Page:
Quick note: My 2015 PiBoIdMo Post Josh Funk Dares You to Do Your Worst went live yesterday. I encourage everyone to check it out and if you register for PiBoIdMo and comment on the page, you’ll be eligible to win some Lady Pancake & Sir French Toast swag (see image below):
Registration for PiBoIdMo is now open (click here) but it’s only open for TWO MORE DAYS! So register now if you want to have a chance at winning any of the giveaways (literary agent consultations, books, swag, etc) throughout the month.
Two for You
1. Stone Giant written by Jane Sutcliffe and illustrated by John Shelley
Enthralling story of how Michaelangelo’s David came to be.
2. Hiding Dinosaurs written and illustrated by Dan Moynihan
Boy hatches dinosaur eggs. Hilarity ensues.
Why is November 1st one of my all-time favorite days of the year?
No, it’s not my wife’s birthday! (or is it?)
November 1st is the start of Tara Lazar’s PiBoIdMo (Picture Book Idea Month)! According to the FAQ (found here), “PiBoIdMo is a free November writing challenge for picture book writers and illustrators. The object is to jot down one picture book concept daily. By the end of the month you’ll have at least 30 bright & shiny new ideas! You can then refer to these ideas throughout the year to jumpstart your creativity and write new manuscripts.”
Registration for PiBoIdMo is now open (click here)! It’s free and it’s awesome. Every day throughout November a different author or illustrator will post on Tara’s blog in order to inspire and ignite your creativity. I posted last year (see here) and I’ll be posting this year again (on November 2nd!). Here’s the calendar for the entire month:
What a lineup, eh? And what a logo! PiBoIdMo founder and organizer Tara Lazar works tirelessly every fall to organize this event. And today happens to be the book birthday for her third picture book, Little Red Gliding Hood. So let’s give Tara a hearty congratulations! I’d also like to congratulate Little Red Gliding Hood illustrator (and PiBoIdMo 2015 Artwork Creator), Troy Cummings.
Congrats to Tara & Troy!
And as I do at the conclusion of every blog post, here are two recommendations for you:
Two for You (Tara Lazar Edition)
1. The Monstore written by Tara Lazar and illustrated by James Burks
Just in time for Halloween, pick up this family favorite, Tara Lazar’s debut!
2. I Thought This Was a Bear Book written by Tara Lazar and illustrated by Benji Davies
Alien crashes into a bear book. Hilarity ensues. Meta at its finest!
I was interviewed by The Book Doctors in the Huffington Post today in an article entitled “Josh Funk on the War Between Pancakes & French Toast, SCBWI & Getting Published” – it’s probably the most in depth interview I’ve done to date, with some seriously awesome questions, such as:
- How did you go about getting a book contract not only for Lady Pancake, but also for your next two books which are coming out?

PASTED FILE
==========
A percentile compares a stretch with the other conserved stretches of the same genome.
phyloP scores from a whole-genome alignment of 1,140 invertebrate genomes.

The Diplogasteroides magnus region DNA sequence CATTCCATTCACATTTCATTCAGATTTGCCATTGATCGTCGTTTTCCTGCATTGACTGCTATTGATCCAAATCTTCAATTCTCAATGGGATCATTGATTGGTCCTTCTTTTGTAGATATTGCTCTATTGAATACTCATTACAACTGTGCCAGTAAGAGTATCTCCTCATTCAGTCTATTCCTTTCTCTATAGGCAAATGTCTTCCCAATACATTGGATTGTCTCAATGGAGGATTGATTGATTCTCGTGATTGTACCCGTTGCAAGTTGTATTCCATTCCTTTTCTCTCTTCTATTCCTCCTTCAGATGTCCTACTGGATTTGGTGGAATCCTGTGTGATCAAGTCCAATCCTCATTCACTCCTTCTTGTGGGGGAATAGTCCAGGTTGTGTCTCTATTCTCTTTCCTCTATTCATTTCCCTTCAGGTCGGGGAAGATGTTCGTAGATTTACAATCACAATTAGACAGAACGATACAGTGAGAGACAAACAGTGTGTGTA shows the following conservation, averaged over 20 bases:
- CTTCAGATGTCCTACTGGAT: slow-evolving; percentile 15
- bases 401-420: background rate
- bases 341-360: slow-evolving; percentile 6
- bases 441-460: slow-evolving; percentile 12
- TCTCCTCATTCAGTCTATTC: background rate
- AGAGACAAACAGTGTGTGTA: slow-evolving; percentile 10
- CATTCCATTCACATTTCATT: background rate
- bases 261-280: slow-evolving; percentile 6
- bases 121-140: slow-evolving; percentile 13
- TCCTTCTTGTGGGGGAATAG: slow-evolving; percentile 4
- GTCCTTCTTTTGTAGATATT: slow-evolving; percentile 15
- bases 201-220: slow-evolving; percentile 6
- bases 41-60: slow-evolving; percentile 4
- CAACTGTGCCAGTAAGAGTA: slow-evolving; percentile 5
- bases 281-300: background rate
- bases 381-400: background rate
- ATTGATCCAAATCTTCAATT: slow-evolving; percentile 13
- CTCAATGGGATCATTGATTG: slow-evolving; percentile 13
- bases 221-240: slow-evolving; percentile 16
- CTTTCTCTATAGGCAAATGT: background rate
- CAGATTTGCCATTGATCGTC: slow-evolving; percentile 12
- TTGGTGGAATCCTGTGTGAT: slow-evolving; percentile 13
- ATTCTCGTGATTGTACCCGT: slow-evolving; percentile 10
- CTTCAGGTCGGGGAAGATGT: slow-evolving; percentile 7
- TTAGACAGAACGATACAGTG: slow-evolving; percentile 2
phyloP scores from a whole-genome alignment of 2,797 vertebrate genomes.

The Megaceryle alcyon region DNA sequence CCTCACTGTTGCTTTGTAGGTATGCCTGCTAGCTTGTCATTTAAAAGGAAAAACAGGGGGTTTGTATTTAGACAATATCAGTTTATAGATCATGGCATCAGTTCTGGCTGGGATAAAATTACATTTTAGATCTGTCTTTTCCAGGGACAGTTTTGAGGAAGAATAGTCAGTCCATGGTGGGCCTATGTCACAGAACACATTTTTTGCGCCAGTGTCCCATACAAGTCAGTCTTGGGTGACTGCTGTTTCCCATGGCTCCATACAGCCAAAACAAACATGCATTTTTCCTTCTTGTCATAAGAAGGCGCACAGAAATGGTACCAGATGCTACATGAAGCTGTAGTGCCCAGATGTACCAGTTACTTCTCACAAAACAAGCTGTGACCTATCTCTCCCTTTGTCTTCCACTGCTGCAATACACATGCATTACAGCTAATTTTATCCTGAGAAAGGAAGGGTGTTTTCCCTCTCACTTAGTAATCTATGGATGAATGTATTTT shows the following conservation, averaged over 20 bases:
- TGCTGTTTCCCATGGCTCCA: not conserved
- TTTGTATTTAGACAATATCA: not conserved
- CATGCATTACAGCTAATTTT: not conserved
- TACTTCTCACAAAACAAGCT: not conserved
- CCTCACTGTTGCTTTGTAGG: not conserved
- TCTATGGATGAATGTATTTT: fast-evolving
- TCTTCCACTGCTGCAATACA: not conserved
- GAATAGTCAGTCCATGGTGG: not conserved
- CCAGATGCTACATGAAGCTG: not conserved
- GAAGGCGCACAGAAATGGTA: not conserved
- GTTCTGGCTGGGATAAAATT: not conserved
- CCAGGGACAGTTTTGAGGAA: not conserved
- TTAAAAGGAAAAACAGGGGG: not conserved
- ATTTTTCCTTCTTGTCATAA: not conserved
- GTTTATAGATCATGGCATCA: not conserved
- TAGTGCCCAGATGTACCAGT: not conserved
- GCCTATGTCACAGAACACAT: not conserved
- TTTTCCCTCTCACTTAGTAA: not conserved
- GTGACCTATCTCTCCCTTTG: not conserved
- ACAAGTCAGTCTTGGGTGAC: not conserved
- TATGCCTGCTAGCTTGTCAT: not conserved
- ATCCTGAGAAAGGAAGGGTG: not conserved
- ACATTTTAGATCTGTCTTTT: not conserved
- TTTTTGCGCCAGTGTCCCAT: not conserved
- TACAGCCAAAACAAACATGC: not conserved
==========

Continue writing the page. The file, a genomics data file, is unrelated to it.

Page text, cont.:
- Hasn’t anyone told you that rhyming books don’t sell? How did you overcome this ridiculous idea, and why do you think people keep saying that?
- What are some of the most horrifying things about being a professional author?
- How has being a member of SCBWI helped you in your career and as a person?
- Why in the name of all that’s good and holy would you choose to get into the publishing business? Have you had your head examined recently? Been checked for brain parasites?
- How do you keep it so funky?
- and more …
And I got to share the #TeamKrush logo designed by Jessie Devine.
Two for You
(two books I highly recommend)
1. Backhoe Joe written by Lori Alexander and illustrated by Craig Cameron
Want a backhoe for a pet? Of course you do!
2. There Was a Wee Lassie Who Swallowed a Midgie written by Rebecca Colby and illustrated by Kate McLelland
A Scottish twist on this much-loved rhyme!
Just a quick note today: if you’ve never listened to the Let’s Get Busy Podcast with Matthew Winner, you certainly should. And today you have TWO reasons … because I am the featured guest on Episode #193 talking about Lady Pancake & Sir French Toast!
In this interview I:
- Share my love for Sterling Publishing‘s publicity and marketing departments
- Gush over Lady Pancake & Sir French Toast illustrator Brendan Kearney
- Reminisce about Sesame Street
- Tell the story of how I sold my first books
- Name drop:
- End with a very uncomfortable moment for a Red Sox fan
I highly recommend you subscribe to the Let’s Get Busy Podcast if you haven’t already. Matthew Winner has so many amazing interviews with fabulous guests in the previous 192 episodes (and many more lined up to come!). And certainly check out his new home for the podcast – All the Wonders, a home for readers to discover new books and to experience the stories they love in wondrous ways.